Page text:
Diction is defined relating to four parts: (1) vocabulary, (2) author style and narrator tone, (3) abstraction, (4) formality.
(1) Vocabulary: Author choice among various options. For instance, to say a tree is in the setting, options are mulberry, deciduous, evergreen, abode of woodland nymph, etc. Each vocabulary selection establishes the imagery, mood, characterization.
(2) Style and Tone: Style refers to author, tone to narrator. Author style relates to complexity or simplicity of writing. Tone sets reader reaction and interaction with the topics and characters. For example, a satirical tone puts distance between reader and characters, while a sympathetic tone invites involvement between them.
(3) Abstraction: Diction can be concrete or abstract with levels in between. Abstraction is created by adjectives, verbs, and imagery that are related to either (1) the five senses or to (2) abstract ideas and actions. For example, concrete adjectives describe something as acrid, sharp, cool, etc, while abstract adjectives describe as unpleasant, painful, inviting. Concrete verbs are walked, jump, stood, etc, while abstract verbs are went, elevate, rose, etc.
(4) Formality: Classed as high or low, also called formal or informal. High, or formal, diction relates to the broad vocabulary choices and consists of sophisticated word and syntax choices or, at least, educated word and syntax choices ("short and simple" is the prevailing educated stylistic preference). Low, or informal, diction relates to vocabulary that consists of dialect, colloquial, conversational, and slang words and syntax choices.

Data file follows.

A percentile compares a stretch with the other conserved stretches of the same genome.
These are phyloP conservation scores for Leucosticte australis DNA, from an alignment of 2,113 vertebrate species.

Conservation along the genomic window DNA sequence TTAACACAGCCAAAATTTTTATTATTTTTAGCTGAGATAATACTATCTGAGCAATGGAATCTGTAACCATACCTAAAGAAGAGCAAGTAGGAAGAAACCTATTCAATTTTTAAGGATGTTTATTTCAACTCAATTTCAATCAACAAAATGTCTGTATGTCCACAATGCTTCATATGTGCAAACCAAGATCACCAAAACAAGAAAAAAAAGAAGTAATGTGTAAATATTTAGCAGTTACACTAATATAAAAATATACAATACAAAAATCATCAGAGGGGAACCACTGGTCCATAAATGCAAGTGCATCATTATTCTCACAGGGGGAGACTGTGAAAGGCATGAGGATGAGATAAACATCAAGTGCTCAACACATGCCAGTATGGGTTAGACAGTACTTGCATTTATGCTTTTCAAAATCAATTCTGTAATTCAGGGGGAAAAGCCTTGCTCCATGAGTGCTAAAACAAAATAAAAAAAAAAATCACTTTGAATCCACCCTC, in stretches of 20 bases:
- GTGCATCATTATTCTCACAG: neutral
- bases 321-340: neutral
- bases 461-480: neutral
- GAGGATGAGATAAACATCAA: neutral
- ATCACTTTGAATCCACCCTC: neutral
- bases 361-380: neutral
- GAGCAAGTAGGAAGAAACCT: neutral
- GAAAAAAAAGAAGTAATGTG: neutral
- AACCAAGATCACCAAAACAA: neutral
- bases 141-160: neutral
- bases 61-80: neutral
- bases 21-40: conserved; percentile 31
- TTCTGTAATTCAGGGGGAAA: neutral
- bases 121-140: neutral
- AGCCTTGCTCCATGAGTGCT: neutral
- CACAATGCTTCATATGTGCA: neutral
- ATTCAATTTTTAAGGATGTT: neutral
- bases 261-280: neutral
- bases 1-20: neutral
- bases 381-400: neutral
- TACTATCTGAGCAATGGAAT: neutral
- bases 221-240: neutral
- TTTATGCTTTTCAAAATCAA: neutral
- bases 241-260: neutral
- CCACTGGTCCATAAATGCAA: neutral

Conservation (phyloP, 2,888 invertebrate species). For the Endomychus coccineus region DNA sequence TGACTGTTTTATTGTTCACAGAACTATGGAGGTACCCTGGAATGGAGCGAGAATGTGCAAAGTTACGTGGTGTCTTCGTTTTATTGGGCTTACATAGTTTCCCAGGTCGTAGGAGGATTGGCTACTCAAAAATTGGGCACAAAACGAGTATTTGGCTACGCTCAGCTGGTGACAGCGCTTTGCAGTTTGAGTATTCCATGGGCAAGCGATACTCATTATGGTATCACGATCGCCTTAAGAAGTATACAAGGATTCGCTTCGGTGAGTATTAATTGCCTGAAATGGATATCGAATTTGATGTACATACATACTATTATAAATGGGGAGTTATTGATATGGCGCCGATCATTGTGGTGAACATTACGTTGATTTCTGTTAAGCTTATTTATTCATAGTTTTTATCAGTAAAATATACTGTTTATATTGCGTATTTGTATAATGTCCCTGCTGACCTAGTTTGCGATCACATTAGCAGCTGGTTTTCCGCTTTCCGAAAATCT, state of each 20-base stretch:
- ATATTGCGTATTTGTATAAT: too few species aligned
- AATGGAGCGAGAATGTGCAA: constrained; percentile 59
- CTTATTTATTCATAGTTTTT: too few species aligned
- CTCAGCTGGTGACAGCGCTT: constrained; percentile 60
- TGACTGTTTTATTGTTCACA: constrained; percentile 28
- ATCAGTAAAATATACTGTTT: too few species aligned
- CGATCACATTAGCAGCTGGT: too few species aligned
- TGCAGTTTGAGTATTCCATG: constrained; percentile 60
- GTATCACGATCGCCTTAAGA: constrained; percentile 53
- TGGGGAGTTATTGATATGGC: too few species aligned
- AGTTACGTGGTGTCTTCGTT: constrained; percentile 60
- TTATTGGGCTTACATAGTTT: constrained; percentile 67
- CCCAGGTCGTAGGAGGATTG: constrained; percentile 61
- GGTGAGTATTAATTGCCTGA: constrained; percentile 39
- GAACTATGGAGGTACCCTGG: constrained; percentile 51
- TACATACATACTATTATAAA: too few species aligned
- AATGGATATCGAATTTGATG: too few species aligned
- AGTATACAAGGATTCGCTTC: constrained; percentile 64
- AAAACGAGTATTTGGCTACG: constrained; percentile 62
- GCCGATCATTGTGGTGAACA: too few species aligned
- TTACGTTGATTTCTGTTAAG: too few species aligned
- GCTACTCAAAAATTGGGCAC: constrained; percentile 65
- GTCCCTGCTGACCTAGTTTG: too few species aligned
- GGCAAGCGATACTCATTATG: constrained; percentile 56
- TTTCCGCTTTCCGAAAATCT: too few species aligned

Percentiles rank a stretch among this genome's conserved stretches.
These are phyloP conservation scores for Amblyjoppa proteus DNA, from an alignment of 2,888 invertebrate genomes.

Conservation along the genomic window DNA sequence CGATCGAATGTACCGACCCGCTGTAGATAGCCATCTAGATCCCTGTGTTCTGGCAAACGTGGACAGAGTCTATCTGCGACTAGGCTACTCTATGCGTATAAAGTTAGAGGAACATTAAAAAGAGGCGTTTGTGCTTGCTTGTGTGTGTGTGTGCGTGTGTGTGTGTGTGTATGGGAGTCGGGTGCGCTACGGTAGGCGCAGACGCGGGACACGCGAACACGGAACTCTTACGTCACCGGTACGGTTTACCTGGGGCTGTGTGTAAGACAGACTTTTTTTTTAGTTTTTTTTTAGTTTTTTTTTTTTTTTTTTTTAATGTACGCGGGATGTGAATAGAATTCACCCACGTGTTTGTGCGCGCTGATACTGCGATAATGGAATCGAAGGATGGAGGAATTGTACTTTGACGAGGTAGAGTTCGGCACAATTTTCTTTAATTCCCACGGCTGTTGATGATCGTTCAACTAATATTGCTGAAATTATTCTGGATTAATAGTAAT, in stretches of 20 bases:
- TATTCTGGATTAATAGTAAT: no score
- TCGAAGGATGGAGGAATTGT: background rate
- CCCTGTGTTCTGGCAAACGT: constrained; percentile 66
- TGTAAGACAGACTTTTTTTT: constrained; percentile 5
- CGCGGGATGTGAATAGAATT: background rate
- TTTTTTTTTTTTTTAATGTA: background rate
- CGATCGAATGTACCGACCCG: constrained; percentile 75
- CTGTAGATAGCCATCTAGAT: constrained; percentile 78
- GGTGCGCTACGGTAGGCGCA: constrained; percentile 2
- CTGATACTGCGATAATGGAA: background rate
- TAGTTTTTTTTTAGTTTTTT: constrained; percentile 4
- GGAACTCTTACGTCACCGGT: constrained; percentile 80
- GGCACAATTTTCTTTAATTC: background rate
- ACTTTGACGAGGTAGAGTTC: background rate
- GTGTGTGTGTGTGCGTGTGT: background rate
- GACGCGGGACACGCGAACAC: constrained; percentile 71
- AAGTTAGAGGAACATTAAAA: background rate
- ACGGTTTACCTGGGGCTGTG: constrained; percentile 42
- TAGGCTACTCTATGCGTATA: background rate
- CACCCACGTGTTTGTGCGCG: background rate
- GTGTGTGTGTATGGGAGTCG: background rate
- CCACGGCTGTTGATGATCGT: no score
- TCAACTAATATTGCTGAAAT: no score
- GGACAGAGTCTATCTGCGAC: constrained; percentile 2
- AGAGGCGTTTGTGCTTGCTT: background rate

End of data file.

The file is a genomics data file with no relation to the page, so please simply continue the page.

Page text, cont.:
Apply this to Raskolnikov.
He had successfully avoided meeting his landlady on the staircase. His garret was under the roof of a high, five-storied house and was more like a cupboard than a room. ... each time he passed, the young man had a sick, frightened feeling, which made him scowl and feel ashamed. He was hopelessly in debt to his landlady, and was afraid of meeting her.
This excerpt reveals a varied vocabulary: scowl, garret. Author style is complex: metaphor in the simile "like a cupboard"; subjugated and coordinated sentences: "The landlady who provided him with garret, dinners, and attendance, lived on the floor below, and every time ...." These sentences give information while establishing relationship between parts. Narrator tone is sympathetic, pitying (in a good sense), and worried. Raskolnikov's character will be developed in accord with this tone: this is how the reader will respond to him no matter what he does. There is a combination of abstract and concrete, though the greatest weight is on the concrete: abstract: successful, avoid, obliged, hopeless; concrete: five-storied, meet, pass, sick, frightened, feeling, shame, afraid. The narration and dialogue are high, formal diction. Even those who speak in dialect speak in a formal way: "'Step in, my good sir.'"
Since concrete and formal diction govern the narrative, it is easy to track Raskolnikov's developing character. We are told that in the beginning he is frightened and overwhelmed by feeling shame because of woeful debt. But as to resignation, there is no sign of it in his characterization, though there is sign of an emotional and psychological breakdown:
He was crushed by poverty, ... anxieties of his position had of late ceased to weigh upon him. He had given up attending to matters of ... importance; he lost all interest .... Nothing ... had a real terror for him.